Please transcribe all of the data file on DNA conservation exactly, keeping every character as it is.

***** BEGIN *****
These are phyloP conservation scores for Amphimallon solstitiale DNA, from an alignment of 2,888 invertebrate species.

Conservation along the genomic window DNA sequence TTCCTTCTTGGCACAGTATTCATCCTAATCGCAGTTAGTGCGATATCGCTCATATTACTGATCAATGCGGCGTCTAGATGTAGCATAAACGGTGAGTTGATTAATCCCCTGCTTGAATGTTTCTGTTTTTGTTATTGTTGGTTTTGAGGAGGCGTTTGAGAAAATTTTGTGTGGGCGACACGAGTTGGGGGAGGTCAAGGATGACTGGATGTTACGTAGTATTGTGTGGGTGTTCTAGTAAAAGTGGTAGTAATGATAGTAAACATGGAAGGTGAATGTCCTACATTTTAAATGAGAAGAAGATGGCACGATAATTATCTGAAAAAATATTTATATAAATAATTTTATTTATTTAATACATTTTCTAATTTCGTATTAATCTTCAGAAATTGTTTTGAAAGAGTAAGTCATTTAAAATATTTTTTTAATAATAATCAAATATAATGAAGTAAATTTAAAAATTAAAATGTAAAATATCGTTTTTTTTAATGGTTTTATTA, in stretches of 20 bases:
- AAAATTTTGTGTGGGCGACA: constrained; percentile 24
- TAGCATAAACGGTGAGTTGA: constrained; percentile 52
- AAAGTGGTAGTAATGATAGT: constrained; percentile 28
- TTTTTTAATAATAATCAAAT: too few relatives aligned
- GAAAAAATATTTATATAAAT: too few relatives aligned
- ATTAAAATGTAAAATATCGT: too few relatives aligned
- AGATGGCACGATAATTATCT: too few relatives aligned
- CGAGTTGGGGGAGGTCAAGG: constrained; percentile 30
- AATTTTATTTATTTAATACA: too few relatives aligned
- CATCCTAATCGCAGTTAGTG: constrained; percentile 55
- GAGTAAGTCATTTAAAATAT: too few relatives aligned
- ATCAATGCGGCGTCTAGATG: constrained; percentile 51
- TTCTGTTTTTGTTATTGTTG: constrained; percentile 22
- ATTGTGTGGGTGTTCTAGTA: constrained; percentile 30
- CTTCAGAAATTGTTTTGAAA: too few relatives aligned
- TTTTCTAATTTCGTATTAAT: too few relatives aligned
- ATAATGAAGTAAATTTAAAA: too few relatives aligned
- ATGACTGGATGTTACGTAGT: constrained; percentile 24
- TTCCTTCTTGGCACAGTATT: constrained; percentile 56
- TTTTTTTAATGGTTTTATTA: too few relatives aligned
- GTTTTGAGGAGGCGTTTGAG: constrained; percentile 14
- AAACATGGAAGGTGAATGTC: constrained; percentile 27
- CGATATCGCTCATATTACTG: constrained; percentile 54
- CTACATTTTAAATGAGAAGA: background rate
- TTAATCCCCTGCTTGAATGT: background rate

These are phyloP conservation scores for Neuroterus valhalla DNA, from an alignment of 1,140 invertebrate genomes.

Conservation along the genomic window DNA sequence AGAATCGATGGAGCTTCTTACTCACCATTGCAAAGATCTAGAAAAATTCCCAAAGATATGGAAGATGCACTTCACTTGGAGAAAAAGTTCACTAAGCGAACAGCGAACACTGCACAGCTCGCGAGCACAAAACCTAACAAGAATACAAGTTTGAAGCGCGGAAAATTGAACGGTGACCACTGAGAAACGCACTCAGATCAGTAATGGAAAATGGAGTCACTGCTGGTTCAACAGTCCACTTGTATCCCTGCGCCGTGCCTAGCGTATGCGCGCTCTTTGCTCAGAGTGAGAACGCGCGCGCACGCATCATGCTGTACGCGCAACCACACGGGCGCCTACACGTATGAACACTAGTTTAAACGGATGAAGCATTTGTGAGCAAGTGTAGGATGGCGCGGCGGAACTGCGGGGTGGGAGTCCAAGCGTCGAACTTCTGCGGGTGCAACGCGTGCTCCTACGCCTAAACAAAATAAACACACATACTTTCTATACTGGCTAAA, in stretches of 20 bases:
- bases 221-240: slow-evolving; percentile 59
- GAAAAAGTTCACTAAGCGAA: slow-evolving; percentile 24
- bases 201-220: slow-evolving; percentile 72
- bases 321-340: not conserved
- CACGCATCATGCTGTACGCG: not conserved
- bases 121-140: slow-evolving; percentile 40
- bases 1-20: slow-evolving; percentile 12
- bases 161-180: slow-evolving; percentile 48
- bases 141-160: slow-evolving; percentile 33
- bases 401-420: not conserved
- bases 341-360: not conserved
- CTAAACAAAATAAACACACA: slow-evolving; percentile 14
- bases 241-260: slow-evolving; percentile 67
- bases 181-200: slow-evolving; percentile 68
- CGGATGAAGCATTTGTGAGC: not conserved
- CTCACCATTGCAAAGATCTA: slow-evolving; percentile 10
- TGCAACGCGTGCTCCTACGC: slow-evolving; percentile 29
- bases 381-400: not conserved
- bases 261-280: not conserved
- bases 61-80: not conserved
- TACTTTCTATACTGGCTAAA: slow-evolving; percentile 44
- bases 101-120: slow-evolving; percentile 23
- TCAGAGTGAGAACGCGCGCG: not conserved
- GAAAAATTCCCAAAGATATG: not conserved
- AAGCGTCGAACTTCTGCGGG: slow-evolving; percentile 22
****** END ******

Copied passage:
These are phyloP conservation scores for Amphimallon solstitiale DNA, from an alignment of 2,888 invertebrate species.

Conservation along the genomic window DNA sequence TTCCTTCTTGGCACAGTATTCATCCTAATCGCAGTTAGTGCGATATCGCTCATATTACTGATCAATGCGGCGTCTAGATGTAGCATAAACGGTGAGTTGATTAATCCCCTGCTTGAATGTTTCTGTTTTTGTTATTGTTGGTTTTGAGGAGGCGTTTGAGAAAATTTTGTGTGGGCGACACGAGTTGGGGGAGGTCAAGGATGACTGGATGTTACGTAGTATTGTGTGGGTGTTCTAGTAAAAGTGGTAGTAATGATAGTAAACATGGAAGGTGAATGTCCTACATTTTAAATGAGAAGAAGATGGCACGATAATTATCTGAAAAAATATTTATATAAATAATTTTATTTATTTAATACATTTTCTAATTTCGTATTAATCTTCAGAAATTGTTTTGAAAGAGTAAGTCATTTAAAATATTTTTTTAATAATAATCAAATATAATGAAGTAAATTTAAAAATTAAAATGTAAAATATCGTTTTTTTTAATGGTTTTATTA, in stretches of 20 bases:
- AAAATTTTGTGTGGGCGACA: constrained; percentile 24
- TAGCATAAACGGTGAGTTGA: constrained; percentile 52
- AAAGTGGTAGTAATGATAGT: constrained; percentile 28
- TTTTTTAATAATAATCAAAT: too few relatives aligned
- GAAAAAATATTTATATAAAT: too few relatives aligned
- ATTAAAATGTAAAATATCGT: too few relatives aligned
- AGATGGCACGATAATTATCT: too few relatives aligned
- CGAGTTGGGGGAGGTCAAGG: constrained; percentile 30
- AATTTTATTTATTTAATACA: too few relatives aligned
- CATCCTAATCGCAGTTAGTG: constrained; percentile 55
- GAGTAAGTCATTTAAAATAT: too few relatives aligned
- ATCAATGCGGCGTCTAGATG: constrained; percentile 51
- TTCTGTTTTTGTTATTGTTG: constrained; percentile 22
- ATTGTGTGGGTGTTCTAGTA: constrained; percentile 30
- CTTCAGAAATTGTTTTGAAA: too few relatives aligned
- TTTTCTAATTTCGTATTAAT: too few relatives aligned
- ATAATGAAGTAAATTTAAAA: too few relatives aligned
- ATGACTGGATGTTACGTAGT: constrained; percentile 24
- TTCCTTCTTGGCACAGTATT: constrained; percentile 56
- TTTTTTTAATGGTTTTATTA: too few relatives aligned
- GTTTTGAGGAGGCGTTTGAG: constrained; percentile 14
- AAACATGGAAGGTGAATGTC: constrained; percentile 27
- CGATATCGCTCATATTACTG: constrained; percentile 54
- CTACATTTTAAATGAGAAGA: background rate
- TTAATCCCCTGCTTGAATGT: background rate

These are phyloP conservation scores for Neuroterus valhalla DNA, from an alignment of 1,140 invertebrate genomes.

Conservation along the genomic window DNA sequence AGAATCGATGGAGCTTCTTACTCACCATTGCAAAGATCTAGAAAAATTCCCAAAGATATGGAAGATGCACTTCACTTGGAGAAAAAGTTCACTAAGCGAACAGCGAACACTGCACAGCTCGCGAGCACAAAACCTAACAAGAATACAAGTTTGAAGCGCGGAAAATTGAACGGTGACCACTGAGAAACGCACTCAGATCAGTAATGGAAAATGGAGTCACTGCTGGTTCAACAGTCCACTTGTATCCCTGCGCCGTGCCTAGCGTATGCGCGCTCTTTGCTCAGAGTGAGAACGCGCGCGCACGCATCATGCTGTACGCGCAACCACACGGGCGCCTACACGTATGAACACTAGTTTAAACGGATGAAGCATTTGTGAGCAAGTGTAGGATGGCGCGGCGGAACTGCGGGGTGGGAGTCCAAGCGTCGAACTTCTGCGGGTGCAACGCGTGCTCCTACGCCTAAACAAAATAAACACACATACTTTCTATACTGGCTAAA, in stretches of 20 bases:
- bases 221-240: slow-evolving; percentile 59
- GAAAAAGTTCACTAAGCGAA: slow-evolving; percentile 24
- bases 201-220: slow-evolving; percentile 72
- bases 321-340: not conserved
- CACGCATCATGCTGTACGCG: not conserved
- bases 121-140: slow-evolving; percentile 40
- bases 1-20: slow-evolving; percentile 12
- bases 161-180: slow-evolving; percentile 48
- bases 141-160: slow-evolving; percentile 33
- bases 401-420: not conserved
- bases 341-360: not conserved
- CTAAACAAAATAAACACACA: slow-evolving; percentile 14
- bases 241-260: slow-evolving; percentile 67
- bases 181-200: slow-evolving; percentile 68
- CGGATGAAGCATTTGTGAGC: not conserved
- CTCACCATTGCAAAGATCTA: slow-evolving; percentile 10
- TGCAACGCGTGCTCCTACGC: slow-evolving; percentile 29
- bases 381-400: not conserved
- bases 261-280: not conserved
- bases 61-80: not conserved
- TACTTTCTATACTGGCTAAA: slow-evolving; percentile 44
- bases 101-120: slow-evolving; percentile 23
- TCAGAGTGAGAACGCGCGCG: not conserved
- GAAAAATTCCCAAAGATATG: not conserved
- AAGCGTCGAACTTCTGCGGG: slow-evolving; percentile 22